Thomas Ludwig Werner Freiherr von Fritsch (4 August 1880 – 22 September 1939) was a member of the German High Command. He was commander-in-chief of the German Army from 1933 until February 1938, when he was forced to resign after being falsely accused of being homosexual.
Fritsch was born in Benrath in the Rhine Province of the German Empire. He entered the Prussian Army at the age of 18; in 1901, he transferred to the Prussian Military Academy. In 1911, he was appointed to the German General Staff, where he served during World War I.
During the interwar period, Fritsch served in the Weimar Republic's Armed Forces (Reichswehr). In 1924, Fritsch wrote a letter to Joachim von Stülpnagel where he expressed his hatred of democracy and his hope that General Hans von Seeckt would carry out a putsch to establish a military dictatorship. Fritsch declared he was totally opposed to seeing another "black, red and gold cur" as Chancellor and wrote that he believed that Germany was being ruined by "the propaganda of the Jewish papers". Fritsch ended his letter with a list of all whom he hated:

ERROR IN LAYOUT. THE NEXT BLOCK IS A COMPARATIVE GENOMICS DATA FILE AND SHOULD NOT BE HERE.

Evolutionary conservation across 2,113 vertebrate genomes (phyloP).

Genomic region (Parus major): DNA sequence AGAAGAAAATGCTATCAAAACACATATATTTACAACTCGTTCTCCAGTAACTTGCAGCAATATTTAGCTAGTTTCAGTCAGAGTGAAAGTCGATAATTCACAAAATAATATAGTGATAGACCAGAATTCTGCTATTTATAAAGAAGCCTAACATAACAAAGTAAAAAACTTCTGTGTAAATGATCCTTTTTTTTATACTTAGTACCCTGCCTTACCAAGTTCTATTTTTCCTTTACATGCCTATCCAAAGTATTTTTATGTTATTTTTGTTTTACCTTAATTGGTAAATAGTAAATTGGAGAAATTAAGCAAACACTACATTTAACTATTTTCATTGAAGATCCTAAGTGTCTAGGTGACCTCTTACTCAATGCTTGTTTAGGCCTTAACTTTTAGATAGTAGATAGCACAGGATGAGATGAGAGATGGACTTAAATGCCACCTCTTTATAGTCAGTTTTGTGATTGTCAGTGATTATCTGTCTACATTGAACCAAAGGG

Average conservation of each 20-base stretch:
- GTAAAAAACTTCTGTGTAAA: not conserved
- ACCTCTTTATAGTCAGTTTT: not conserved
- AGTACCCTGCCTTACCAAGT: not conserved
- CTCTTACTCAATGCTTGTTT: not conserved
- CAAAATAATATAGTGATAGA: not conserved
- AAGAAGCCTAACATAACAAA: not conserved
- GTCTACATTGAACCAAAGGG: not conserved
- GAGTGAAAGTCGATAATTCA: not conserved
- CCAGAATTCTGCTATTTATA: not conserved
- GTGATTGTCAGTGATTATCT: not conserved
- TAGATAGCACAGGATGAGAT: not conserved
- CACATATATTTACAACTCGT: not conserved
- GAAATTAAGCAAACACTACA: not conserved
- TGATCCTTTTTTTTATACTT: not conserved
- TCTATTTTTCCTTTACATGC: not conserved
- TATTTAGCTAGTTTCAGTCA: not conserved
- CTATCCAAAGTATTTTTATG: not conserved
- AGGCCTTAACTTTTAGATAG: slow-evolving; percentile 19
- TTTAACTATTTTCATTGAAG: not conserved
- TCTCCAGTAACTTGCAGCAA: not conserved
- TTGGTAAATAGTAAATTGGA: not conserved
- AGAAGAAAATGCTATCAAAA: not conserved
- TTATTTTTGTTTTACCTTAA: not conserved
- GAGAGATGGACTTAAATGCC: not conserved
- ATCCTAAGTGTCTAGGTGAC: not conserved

The German historian Wolfram Wette wrote that Fritsch had come close to high treason with his letter as Fritsch had taken the Reichswehreid oath to defend democracy, and in calling for a putsch to destroy the democracy that Fritsch had pledged to defend was an act of "...extreme disloyalty to the republic to which he had sworn an oath". Fritsch was heavily involved in the secret rearmament of the 1920s, in which Germany sought to evade the terms of Part V of the Treaty of Versailles, which had essentially disarmed Germany, limiting the country's Army to 100,000 soldiers, plus destroying all its aircraft and tanks. As such, Fritsch who worked closely with the Soviet Union in secret rearmament favored a pro-Soviet foreign policy, and had an extreme hatred for Poland. In 1928, Fritsch began work on the plan that became Fall Weiss, the invasion of Poland in 1939. He was promoted to major-general (Generalmajor) in 1932 by Kurt von Schleicher, who regarded him as a promising young officer. Schleicher then assigned Fritsch and Gerd von Rundstedt the duty of carrying out the Prussian coup that saw the Reichswehr oust the Social Democratic government of Prussia.